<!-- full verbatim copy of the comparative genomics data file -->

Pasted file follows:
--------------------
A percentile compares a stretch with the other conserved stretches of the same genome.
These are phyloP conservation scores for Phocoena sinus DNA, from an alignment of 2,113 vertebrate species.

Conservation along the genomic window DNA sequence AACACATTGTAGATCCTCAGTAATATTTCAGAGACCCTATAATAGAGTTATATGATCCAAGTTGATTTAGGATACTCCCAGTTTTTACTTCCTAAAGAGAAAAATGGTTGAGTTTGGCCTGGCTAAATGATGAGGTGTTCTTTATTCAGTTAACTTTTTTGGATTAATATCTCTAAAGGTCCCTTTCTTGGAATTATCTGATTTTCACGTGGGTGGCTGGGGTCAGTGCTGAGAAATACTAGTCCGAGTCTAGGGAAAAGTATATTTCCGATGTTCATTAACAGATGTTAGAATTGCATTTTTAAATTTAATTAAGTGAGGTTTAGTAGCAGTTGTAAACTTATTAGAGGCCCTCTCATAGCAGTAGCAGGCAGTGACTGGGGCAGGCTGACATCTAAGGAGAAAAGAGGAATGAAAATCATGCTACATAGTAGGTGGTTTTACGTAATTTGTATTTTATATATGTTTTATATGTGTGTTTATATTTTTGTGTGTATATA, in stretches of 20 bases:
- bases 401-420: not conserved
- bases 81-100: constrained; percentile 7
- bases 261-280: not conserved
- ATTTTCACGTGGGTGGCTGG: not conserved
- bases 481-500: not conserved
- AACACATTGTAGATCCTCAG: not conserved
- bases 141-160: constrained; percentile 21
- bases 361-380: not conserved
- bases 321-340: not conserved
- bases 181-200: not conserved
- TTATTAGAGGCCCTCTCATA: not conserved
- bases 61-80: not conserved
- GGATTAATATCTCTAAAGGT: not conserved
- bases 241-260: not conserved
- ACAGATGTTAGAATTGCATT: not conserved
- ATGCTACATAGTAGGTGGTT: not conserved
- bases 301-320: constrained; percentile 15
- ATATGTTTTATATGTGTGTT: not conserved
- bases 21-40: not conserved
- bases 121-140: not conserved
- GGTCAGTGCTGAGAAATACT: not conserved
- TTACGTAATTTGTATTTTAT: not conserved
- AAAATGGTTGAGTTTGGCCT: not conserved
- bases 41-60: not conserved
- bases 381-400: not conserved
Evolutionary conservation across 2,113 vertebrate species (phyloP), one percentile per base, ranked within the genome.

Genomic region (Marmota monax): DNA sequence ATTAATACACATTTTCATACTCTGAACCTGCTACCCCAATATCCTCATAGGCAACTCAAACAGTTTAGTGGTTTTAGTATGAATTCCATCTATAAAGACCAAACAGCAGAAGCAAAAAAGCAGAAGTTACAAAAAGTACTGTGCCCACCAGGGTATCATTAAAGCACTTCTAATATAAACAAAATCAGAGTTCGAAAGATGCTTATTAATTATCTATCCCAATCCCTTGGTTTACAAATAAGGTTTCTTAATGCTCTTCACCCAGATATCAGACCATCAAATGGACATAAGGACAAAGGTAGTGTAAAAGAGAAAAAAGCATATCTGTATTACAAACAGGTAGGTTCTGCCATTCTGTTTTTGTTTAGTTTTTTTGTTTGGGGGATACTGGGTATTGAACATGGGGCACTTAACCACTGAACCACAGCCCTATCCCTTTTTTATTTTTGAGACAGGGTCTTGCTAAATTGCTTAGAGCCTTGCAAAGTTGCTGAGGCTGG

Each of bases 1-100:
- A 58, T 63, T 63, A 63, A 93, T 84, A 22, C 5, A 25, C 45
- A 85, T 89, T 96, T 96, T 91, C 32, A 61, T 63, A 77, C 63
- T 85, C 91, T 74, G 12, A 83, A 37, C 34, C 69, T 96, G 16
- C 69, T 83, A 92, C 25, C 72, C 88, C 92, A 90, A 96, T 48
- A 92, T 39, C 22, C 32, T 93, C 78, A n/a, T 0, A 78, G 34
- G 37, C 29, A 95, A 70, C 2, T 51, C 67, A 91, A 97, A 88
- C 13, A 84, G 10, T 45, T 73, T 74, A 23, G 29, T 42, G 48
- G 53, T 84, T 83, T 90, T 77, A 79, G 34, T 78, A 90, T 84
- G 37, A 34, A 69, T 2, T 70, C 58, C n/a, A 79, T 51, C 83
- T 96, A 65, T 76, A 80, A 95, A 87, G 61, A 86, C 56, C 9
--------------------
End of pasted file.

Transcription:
A percentile compares a stretch with the other conserved stretches of the same genome.
These are phyloP conservation scores for Phocoena sinus DNA, from an alignment of 2,113 vertebrate species.

Conservation along the genomic window DNA sequence AACACATTGTAGATCCTCAGTAATATTTCAGAGACCCTATAATAGAGTTATATGATCCAAGTTGATTTAGGATACTCCCAGTTTTTACTTCCTAAAGAGAAAAATGGTTGAGTTTGGCCTGGCTAAATGATGAGGTGTTCTTTATTCAGTTAACTTTTTTGGATTAATATCTCTAAAGGTCCCTTTCTTGGAATTATCTGATTTTCACGTGGGTGGCTGGGGTCAGTGCTGAGAAATACTAGTCCGAGTCTAGGGAAAAGTATATTTCCGATGTTCATTAACAGATGTTAGAATTGCATTTTTAAATTTAATTAAGTGAGGTTTAGTAGCAGTTGTAAACTTATTAGAGGCCCTCTCATAGCAGTAGCAGGCAGTGACTGGGGCAGGCTGACATCTAAGGAGAAAAGAGGAATGAAAATCATGCTACATAGTAGGTGGTTTTACGTAATTTGTATTTTATATATGTTTTATATGTGTGTTTATATTTTTGTGTGTATATA, in stretches of 20 bases:
- bases 401-420: not conserved
- bases 81-100: constrained; percentile 7
- bases 261-280: not conserved
- ATTTTCACGTGGGTGGCTGG: not conserved
- bases 481-500: not conserved
- AACACATTGTAGATCCTCAG: not conserved
- bases 141-160: constrained; percentile 21
- bases 361-380: not conserved
- bases 321-340: not conserved
- bases 181-200: not conserved
- TTATTAGAGGCCCTCTCATA: not conserved
- bases 61-80: not conserved
- GGATTAATATCTCTAAAGGT: not conserved
- bases 241-260: not conserved
- ACAGATGTTAGAATTGCATT: not conserved
- ATGCTACATAGTAGGTGGTT: not conserved
- bases 301-320: constrained; percentile 15
- ATATGTTTTATATGTGTGTT: not conserved
- bases 21-40: not conserved
- bases 121-140: not conserved
- GGTCAGTGCTGAGAAATACT: not conserved
- TTACGTAATTTGTATTTTAT: not conserved
- AAAATGGTTGAGTTTGGCCT: not conserved
- bases 41-60: not conserved
- bases 381-400: not conserved
Evolutionary conservation across 2,113 vertebrate species (phyloP), one percentile per base, ranked within the genome.

Genomic region (Marmota monax): DNA sequence ATTAATACACATTTTCATACTCTGAACCTGCTACCCCAATATCCTCATAGGCAACTCAAACAGTTTAGTGGTTTTAGTATGAATTCCATCTATAAAGACCAAACAGCAGAAGCAAAAAAGCAGAAGTTACAAAAAGTACTGTGCCCACCAGGGTATCATTAAAGCACTTCTAATATAAACAAAATCAGAGTTCGAAAGATGCTTATTAATTATCTATCCCAATCCCTTGGTTTACAAATAAGGTTTCTTAATGCTCTTCACCCAGATATCAGACCATCAAATGGACATAAGGACAAAGGTAGTGTAAAAGAGAAAAAAGCATATCTGTATTACAAACAGGTAGGTTCTGCCATTCTGTTTTTGTTTAGTTTTTTTGTTTGGGGGATACTGGGTATTGAACATGGGGCACTTAACCACTGAACCACAGCCCTATCCCTTTTTTATTTTTGAGACAGGGTCTTGCTAAATTGCTTAGAGCCTTGCAAAGTTGCTGAGGCTGG

Each of bases 1-100:
- A 58, T 63, T 63, A 63, A 93, T 84, A 22, C 5, A 25, C 45
- A 85, T 89, T 96, T 96, T 91, C 32, A 61, T 63, A 77, C 63
- T 85, C 91, T 74, G 12, A 83, A 37, C 34, C 69, T 96, G 16
- C 69, T 83, A 92, C 25, C 72, C 88, C 92, A 90, A 96, T 48
- A 92, T 39, C 22, C 32, T 93, C 78, A n/a, T 0, A 78, G 34
- G 37, C 29, A 95, A 70, C 2, T 51, C 67, A 91, A 97, A 88
- C 13, A 84, G 10, T 45, T 73, T 74, A 23, G 29, T 42, G 48
- G 53, T 84, T 83, T 90, T 77, A 79, G 34, T 78, A 90, T 84
- G 37, A 34, A 69, T 2, T 70, C 58, C n/a, A 79, T 51, C 83
- T 96, A 65, T 76, A 80, A 95, A 87, G 61, A 86, C 56, C 9